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intentional deception resulting in injury to another. Fraud usually consists of a misrepresentation, concealment or nondisclosure of a material fact, or at least misleading conduct, devices or contrivance. BADGES OF FRAUD see badges of fraud
CONSTRUCTIVE [LEGAL] FRAUD comprises all acts, omissions and concealments involving breach of equitable or legal duty, or trust and resulting in damage to another. It is thus fraud that is presumed from the circumstances, without the need for any actual proof of intent to defraud.
EXTRINSIC [COLLATERAL] FRAUD fraud that prevents a party from knowing about his or her rights or defenses or from having a fair opportunity to present or litigate them at a trial. It is a ground for equitable relief from a judgment.
EXAMPLE: Loni obtains a court order requiring a company to give her all relevant information concerning a certain product that she claims injured her. At trial, a judge finds her evidence insufficient and dismisses her claim. Afterwards, Loni finds other documents in the company's possession that she never received but that would have proved her case. The extrinsic fraud committed upon her gives rise to both a suit against the company for the fraud and a right for Loni to have a new trial with the new documents. FRAUD IN FACT [POSITIVE FRAUD] actual fraud; deceit; concealing something or making a false representation with an evil intent [scienter] when it causes injury to another. It is used in contrast to CONSTRUCTIVE FRAUD, which does not require evil intent.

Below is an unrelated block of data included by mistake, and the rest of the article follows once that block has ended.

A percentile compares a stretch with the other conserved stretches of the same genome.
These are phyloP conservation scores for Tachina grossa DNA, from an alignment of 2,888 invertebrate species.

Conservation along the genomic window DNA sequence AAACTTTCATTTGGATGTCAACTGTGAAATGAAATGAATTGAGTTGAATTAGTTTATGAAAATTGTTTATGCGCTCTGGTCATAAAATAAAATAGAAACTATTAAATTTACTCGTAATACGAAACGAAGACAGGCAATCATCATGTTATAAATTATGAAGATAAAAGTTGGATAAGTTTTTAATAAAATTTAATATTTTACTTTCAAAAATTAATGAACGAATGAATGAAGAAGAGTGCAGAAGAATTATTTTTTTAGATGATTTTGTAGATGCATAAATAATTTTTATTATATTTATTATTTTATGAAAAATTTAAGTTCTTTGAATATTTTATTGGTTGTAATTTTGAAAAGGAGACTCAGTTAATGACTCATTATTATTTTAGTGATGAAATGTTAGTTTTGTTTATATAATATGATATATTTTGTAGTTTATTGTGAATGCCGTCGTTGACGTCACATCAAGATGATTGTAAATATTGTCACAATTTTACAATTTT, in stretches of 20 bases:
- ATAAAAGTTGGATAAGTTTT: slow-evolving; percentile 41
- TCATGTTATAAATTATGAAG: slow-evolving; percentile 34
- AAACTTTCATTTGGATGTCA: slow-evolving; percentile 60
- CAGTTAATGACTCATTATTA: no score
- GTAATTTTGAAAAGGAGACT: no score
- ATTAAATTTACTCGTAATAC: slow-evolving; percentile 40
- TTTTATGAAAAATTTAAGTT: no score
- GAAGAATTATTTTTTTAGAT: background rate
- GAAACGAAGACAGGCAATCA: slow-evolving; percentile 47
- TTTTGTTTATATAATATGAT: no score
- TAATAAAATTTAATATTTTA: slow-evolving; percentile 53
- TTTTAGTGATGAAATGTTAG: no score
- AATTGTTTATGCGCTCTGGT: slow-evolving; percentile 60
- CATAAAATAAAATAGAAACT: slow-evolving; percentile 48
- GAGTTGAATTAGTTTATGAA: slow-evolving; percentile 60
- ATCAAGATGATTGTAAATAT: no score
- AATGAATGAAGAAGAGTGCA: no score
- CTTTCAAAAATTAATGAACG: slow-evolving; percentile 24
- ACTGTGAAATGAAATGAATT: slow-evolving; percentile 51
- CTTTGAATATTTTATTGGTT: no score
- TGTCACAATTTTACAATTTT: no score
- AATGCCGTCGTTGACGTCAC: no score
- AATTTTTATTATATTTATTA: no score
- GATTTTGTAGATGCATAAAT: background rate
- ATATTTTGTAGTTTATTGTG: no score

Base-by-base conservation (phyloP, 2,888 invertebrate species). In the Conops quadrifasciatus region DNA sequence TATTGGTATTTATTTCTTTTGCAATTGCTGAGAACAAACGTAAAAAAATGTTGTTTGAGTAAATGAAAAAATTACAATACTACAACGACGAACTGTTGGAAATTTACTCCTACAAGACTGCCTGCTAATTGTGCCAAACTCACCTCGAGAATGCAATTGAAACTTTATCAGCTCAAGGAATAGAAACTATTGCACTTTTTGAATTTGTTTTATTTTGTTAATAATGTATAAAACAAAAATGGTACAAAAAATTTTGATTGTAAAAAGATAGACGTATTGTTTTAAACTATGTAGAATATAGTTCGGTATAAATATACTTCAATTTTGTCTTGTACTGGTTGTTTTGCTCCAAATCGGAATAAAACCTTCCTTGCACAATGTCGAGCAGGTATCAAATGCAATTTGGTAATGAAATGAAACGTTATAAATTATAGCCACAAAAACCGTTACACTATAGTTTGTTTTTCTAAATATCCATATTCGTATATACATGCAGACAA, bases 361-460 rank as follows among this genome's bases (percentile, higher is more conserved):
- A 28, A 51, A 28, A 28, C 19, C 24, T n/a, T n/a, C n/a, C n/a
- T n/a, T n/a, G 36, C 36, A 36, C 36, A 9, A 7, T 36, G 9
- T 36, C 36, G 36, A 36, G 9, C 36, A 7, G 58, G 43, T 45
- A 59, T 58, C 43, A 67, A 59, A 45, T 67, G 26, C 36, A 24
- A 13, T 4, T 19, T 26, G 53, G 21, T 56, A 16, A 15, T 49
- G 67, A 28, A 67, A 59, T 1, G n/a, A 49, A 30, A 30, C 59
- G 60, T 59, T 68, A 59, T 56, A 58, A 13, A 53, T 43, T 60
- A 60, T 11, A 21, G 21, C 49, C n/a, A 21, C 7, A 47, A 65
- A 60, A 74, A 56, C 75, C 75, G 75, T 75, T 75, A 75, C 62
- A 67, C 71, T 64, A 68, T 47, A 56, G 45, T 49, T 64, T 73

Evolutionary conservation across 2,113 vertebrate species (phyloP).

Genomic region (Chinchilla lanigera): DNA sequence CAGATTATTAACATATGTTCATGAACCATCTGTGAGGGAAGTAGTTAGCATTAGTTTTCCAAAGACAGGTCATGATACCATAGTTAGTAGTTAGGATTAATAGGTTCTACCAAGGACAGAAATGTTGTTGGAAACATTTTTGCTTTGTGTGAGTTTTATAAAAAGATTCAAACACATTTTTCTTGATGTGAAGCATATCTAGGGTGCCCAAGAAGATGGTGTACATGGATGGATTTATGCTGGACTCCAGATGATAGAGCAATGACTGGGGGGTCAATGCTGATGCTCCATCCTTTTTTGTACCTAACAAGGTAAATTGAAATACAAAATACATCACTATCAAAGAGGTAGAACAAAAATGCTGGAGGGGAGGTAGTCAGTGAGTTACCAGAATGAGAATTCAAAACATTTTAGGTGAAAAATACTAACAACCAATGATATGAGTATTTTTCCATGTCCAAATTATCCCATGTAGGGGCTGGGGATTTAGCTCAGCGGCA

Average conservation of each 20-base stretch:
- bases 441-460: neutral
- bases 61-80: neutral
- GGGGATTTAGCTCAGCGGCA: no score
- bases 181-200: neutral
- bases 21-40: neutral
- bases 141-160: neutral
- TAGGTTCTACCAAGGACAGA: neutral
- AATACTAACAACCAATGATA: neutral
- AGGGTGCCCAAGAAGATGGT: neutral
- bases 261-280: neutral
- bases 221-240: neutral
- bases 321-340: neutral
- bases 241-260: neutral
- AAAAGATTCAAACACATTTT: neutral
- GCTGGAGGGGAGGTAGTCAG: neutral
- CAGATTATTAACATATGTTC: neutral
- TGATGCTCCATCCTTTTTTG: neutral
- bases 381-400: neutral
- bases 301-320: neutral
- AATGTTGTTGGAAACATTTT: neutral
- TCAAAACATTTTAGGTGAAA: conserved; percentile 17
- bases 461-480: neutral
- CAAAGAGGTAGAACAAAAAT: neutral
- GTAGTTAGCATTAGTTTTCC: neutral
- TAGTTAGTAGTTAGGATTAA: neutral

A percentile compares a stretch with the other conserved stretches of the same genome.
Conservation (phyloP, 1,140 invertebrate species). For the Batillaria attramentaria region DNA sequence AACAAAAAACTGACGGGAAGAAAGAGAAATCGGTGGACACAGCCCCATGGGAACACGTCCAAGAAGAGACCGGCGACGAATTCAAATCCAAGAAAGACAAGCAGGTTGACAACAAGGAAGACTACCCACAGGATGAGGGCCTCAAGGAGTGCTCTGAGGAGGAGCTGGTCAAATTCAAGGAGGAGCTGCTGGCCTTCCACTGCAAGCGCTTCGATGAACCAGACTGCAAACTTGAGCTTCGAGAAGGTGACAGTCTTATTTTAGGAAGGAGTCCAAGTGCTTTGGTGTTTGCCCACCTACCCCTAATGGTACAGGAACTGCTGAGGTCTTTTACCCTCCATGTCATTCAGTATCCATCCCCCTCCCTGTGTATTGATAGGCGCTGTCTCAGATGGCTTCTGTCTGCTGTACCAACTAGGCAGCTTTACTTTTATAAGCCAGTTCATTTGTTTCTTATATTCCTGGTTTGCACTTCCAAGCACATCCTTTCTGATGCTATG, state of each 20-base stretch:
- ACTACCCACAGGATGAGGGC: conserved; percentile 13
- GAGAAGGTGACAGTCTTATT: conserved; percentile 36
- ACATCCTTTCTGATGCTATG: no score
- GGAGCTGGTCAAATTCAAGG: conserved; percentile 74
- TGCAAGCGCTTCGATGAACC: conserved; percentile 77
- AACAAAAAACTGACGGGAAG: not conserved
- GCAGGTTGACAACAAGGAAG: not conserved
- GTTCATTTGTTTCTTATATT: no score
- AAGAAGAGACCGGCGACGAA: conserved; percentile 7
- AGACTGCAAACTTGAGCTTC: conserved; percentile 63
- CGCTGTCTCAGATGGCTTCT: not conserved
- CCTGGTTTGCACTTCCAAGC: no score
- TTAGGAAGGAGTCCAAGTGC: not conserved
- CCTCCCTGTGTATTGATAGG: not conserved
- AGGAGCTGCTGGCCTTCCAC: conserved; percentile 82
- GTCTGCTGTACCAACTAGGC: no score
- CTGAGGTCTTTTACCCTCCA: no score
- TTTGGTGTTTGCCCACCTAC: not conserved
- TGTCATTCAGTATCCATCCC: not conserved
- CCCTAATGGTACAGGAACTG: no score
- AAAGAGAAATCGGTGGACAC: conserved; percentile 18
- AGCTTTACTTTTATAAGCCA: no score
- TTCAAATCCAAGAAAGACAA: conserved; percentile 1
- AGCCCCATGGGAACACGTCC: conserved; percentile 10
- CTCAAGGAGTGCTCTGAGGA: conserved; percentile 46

FRAUD IN LAW fraud that is presumed from circumstances, where the one who commits it need not have any evil intent to commit a fraud; it is a CONSTRUCTIVE FRAUD or legal fraud.
FRAUD IN THE FACTUM generally arises from a disparity between the instrument executed and the one intended to be executed, as for example when a blind or illiterate person executes a deed when it has been read falsely to him or her after he or she asked to have it read.
FRAUD IN THE INDUCEMENT intentional fraud that causes one to execute an instrument, or make an agreement, or render a judgment. The misrepresentation does not mislead one as to the paper being signed but rather misleads as to the facts upon which the decision to sign is based.
FRAUD IN THE COURT occurs where it can be demonstrated, clearly and convincingly, that a party has deliberately set in motion some unconsionable scheme calculated to interfere with the judicial system's ability to impartially decide a matter by improperly influencing the trier or unfairly hampering the presentation of the opposing party's claim or defense. Unlike common law fraud on a party, fraud on the court does not require reliance.
INTRINSIC FRAUD fraudulent representation that is considered in rendering a judgment
Source: Barron's Dictionary of Legal Terms, Steven H. Gifis, 5th Edition; © 2016

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